There’s a lot to be said about reading one of your stories in print and especially when it relates to a project that is really doing some good in the community. One such project is from a threesides client – Admin Bandit – Software for Volunteer Treasurers. Nerida Gill is a solo-preneur who has created Australia’s first custom made accounting program for community organisations and grass roots organisations. Check out her website for more information and have a read below of the story which appeared in the March 2009 edition of the OurCommunity.com.au newsletter.
Okay – before you go any further – we didn’t write the article from scratch – we adapted it from Admin Bandit’s Survivial guide for volunteer treasurers which is available on the admin bandit website. It’s a great read and a very useful educational tool aswell. Grab a copy because there’s a lot more handy tips like the ones below.
Volunteer Treasurers – From Villain to Superhero in a few short steps
At Our Community, we run a Board Matching Service, which helps to put community groups in need of new board members in touch with people with skills to offer.
One of the most frequent requests we get is for treasurers, and yet these are often the hardest vacancies to fill. Nerida Gill from Admin Bandit takes a look at why people are so reluctant to take on the role of treasurer, and how you can overcome your own fear of doing the books.
Most people run in the opposite direction when asked to take on the role of treasurer. In fact, it’s probably the least understood role in an organisation but, with a bit of know?how, it’s not difficult.
And it is actually very rewarding — managing your organisation’s finances effectively is one of the best ways you can add real value to your local community.
You don’t need to be an accountant, a book keeper or a financial magician to be a treasurer, you just need to start with the right attitude and some insight into what’s required.
By using the right tool for the job and taking some time to understand what’s required to be a treasurer, it can be a simple and straight forward task.
The following checklist has been designed by Admin Bandit to help new volunteer treasurers settle into the role and build confidence.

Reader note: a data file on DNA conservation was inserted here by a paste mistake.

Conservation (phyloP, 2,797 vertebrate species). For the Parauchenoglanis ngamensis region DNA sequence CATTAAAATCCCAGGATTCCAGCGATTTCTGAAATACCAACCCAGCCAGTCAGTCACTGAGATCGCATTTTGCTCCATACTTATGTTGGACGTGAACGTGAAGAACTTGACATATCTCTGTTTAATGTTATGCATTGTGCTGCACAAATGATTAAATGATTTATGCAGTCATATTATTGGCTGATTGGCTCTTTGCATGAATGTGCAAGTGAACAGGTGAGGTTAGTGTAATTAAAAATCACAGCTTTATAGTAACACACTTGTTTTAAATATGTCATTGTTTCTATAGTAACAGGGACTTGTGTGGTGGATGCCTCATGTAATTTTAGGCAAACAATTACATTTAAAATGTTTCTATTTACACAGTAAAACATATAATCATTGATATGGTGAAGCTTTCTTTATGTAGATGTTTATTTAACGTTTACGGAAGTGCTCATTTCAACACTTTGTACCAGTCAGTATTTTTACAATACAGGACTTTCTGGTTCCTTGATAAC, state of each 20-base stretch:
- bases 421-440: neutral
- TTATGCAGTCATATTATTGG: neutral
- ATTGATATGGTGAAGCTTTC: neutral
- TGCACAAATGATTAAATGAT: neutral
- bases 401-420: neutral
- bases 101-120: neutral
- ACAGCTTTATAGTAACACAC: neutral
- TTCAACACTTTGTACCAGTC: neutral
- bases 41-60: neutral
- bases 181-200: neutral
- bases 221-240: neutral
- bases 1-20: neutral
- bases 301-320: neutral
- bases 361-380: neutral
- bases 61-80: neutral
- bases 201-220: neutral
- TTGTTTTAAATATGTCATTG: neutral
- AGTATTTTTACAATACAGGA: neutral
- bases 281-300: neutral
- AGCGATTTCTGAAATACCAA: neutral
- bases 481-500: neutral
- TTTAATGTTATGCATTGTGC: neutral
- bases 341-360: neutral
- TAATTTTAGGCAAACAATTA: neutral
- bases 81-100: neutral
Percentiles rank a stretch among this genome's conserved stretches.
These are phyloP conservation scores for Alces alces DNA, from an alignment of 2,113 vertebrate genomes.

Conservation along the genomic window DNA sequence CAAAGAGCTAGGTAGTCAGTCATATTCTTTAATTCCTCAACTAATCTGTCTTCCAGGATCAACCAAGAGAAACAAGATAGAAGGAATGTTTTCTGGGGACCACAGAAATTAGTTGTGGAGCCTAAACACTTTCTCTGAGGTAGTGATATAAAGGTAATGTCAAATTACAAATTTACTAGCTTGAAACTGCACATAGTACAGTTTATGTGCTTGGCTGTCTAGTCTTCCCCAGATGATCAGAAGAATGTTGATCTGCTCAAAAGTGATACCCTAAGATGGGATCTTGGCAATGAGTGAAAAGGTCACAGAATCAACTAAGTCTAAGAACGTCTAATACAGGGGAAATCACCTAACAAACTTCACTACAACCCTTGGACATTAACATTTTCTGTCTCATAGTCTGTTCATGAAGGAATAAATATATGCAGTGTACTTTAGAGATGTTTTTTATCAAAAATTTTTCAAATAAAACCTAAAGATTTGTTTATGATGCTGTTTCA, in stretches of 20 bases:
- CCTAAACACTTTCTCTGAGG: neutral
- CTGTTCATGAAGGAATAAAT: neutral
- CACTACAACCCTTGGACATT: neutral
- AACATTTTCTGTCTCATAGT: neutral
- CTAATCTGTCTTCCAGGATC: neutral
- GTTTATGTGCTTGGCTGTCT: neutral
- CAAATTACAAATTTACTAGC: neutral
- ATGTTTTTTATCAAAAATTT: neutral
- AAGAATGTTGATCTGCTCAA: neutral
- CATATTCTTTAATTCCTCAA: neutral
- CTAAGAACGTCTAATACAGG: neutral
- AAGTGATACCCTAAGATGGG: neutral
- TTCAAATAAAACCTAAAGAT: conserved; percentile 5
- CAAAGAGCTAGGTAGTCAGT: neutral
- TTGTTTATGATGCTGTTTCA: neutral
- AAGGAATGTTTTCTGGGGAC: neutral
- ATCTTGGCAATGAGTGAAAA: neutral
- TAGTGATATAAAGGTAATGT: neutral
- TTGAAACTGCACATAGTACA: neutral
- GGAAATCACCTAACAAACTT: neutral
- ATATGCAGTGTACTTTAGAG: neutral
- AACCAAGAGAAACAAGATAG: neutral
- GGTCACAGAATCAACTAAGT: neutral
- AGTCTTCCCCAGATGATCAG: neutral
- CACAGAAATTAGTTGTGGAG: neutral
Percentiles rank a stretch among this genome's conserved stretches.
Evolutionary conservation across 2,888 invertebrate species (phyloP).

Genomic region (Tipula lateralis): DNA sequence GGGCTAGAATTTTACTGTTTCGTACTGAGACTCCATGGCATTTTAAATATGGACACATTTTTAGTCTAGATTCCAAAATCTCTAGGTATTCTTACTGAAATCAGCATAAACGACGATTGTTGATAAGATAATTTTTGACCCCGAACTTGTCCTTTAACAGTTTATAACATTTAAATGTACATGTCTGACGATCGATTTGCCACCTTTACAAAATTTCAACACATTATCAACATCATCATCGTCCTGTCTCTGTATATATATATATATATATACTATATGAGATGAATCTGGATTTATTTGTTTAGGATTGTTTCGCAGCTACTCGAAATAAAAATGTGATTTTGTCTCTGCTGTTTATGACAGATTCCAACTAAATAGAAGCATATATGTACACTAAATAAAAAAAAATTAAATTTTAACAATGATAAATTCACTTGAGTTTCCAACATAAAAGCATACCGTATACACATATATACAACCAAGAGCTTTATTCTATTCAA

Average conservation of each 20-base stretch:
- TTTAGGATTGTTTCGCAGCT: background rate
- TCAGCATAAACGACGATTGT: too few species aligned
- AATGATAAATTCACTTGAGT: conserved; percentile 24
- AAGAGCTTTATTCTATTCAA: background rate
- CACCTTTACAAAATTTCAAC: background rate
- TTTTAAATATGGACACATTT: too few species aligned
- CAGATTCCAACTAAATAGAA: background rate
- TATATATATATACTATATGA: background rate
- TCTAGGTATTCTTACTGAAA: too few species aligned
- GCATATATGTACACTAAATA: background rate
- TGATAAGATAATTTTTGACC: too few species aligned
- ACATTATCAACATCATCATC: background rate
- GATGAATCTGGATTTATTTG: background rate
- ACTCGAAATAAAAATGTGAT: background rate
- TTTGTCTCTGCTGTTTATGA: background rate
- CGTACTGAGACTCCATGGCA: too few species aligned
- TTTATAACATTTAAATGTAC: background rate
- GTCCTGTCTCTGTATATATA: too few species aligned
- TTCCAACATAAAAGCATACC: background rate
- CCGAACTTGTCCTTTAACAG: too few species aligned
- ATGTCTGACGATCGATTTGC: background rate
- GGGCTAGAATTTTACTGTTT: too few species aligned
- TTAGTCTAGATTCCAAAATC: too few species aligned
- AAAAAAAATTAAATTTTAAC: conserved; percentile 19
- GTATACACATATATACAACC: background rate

Arrange a Handover
1. Schedule a coffee or catch up with the outgoing treasurer to swap important documents. This includes handing over the accounts, cheque books, receipt books, invoices/receipts for purchases, bank statements, budgets, reports and any other relevant documents.
2. If your organisation uses accounting software such as Admin Bandit, get a tutorial on how to use it, including passwords.
3. Hand over the treasurer’s or financial procedures manual, if your organisation has one. If not, you can create one when you’re more familiar with your role — this will add value to your organisation and future treasurers will breathe a sigh of relief!
4. Discuss any unfinished business, such as due bills or income, and any spending commitments or expected income that isn’t in the latest budget.
5. Ask questions! This is your chance to discuss any worries, have accounting concepts explained or get troubleshooting advice. Grab the outgoing treasurer’s contact details for future reference.
Change Bank Signatories
6. Your organisation probably has a rule that two or three committee members, including yourself as treasurer, must sign, and thus authorise, cheques and bank withdrawal slips. You need to update your bank’s records of who these people are, which is as simple as picking up a form from any branch and then filling it in. All new signatories will probably need to go to the bank and show 100 points of identification, unless they are existing customers.
7. Start as you plan to continue — getting organised now will give you a clear picture of what you’re doing and set the tone for your tenure as treasurer. It will also save many hours of late night hair?tearing and rummaging through a mess of paperwork.
8. Hopefully your predecessor was just as diligent as you’re going to be, which means you can leisurely go through the accounts, checking everything is filed correctly and familiarising yourself with what’s required. If not … well, you may have a bit of work to do! But rest assured your organisation will thank you for it.
With a bit of planning, some organisation and insight, you can take the role of volunteer treasurer from Villain to Superhero.
Find the right tool for the job, set up good processes for your committee and turn up to every committee meeting with your head held high knowing your organisation is in good shape.
Nerida Gill is the creator of Admin Bandit – accounting software for volunteer treasurers, which she designed from her own experience of being a volunteer treasurer in an effort to turn the task of managing books from a dreaded job into a simple weekly task.
Find out more about Admin Bandit at www.adminbandit.com.au.